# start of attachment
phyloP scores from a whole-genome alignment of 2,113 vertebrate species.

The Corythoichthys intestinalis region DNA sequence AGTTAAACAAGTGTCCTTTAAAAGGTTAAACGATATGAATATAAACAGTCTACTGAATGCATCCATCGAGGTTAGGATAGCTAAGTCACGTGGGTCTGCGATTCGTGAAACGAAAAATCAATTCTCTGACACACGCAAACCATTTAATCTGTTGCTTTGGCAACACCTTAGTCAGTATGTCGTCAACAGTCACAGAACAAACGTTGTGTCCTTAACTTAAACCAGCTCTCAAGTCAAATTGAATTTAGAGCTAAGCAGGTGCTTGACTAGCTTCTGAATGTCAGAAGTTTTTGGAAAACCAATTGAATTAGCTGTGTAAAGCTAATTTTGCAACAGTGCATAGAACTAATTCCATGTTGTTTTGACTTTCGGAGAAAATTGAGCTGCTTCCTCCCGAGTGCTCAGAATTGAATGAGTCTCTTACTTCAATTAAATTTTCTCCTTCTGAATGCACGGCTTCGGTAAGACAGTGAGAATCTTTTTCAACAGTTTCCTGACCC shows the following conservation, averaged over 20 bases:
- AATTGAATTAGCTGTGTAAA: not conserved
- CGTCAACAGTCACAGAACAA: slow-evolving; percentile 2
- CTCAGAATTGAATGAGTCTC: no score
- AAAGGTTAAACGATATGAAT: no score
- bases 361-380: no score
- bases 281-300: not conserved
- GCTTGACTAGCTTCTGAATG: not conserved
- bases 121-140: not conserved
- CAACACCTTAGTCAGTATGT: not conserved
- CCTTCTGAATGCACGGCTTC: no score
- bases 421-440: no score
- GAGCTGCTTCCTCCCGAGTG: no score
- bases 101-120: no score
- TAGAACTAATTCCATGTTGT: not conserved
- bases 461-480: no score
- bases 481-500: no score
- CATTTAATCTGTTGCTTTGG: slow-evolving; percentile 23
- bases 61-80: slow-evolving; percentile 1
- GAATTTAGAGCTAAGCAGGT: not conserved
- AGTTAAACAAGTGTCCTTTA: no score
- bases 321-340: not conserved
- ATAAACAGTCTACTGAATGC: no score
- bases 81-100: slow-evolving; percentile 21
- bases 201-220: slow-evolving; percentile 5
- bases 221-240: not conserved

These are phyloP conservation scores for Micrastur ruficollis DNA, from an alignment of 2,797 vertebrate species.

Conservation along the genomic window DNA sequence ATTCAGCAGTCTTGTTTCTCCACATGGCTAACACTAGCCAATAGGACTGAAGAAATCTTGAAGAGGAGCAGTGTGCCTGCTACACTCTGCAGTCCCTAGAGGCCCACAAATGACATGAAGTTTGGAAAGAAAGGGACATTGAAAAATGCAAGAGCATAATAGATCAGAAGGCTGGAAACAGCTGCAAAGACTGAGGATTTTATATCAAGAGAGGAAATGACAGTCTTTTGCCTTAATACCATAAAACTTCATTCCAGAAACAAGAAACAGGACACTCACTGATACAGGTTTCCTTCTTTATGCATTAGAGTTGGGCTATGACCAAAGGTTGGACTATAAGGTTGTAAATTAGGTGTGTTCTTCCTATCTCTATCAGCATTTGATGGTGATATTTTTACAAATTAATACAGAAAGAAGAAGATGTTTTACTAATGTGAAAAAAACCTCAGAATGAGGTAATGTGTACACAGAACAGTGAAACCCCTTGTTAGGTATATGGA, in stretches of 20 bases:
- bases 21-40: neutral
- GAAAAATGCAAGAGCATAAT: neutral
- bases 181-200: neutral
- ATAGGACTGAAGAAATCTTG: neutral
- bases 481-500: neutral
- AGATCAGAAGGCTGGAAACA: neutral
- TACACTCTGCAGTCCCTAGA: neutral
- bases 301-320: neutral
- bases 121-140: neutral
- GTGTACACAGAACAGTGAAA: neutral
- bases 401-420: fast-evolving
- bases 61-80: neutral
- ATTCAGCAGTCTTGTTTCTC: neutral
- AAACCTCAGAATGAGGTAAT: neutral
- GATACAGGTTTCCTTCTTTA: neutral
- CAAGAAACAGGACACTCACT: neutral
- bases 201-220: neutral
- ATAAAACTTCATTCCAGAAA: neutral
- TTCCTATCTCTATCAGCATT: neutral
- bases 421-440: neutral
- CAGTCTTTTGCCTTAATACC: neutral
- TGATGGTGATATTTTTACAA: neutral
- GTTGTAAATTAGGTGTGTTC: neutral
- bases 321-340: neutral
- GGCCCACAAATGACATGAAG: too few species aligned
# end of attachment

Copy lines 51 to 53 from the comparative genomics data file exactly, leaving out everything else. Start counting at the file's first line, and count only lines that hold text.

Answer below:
- TGATGGTGATATTTTTACAA: neutral
- GTTGTAAATTAGGTGTGTTC: neutral
- bases 321-340: neutral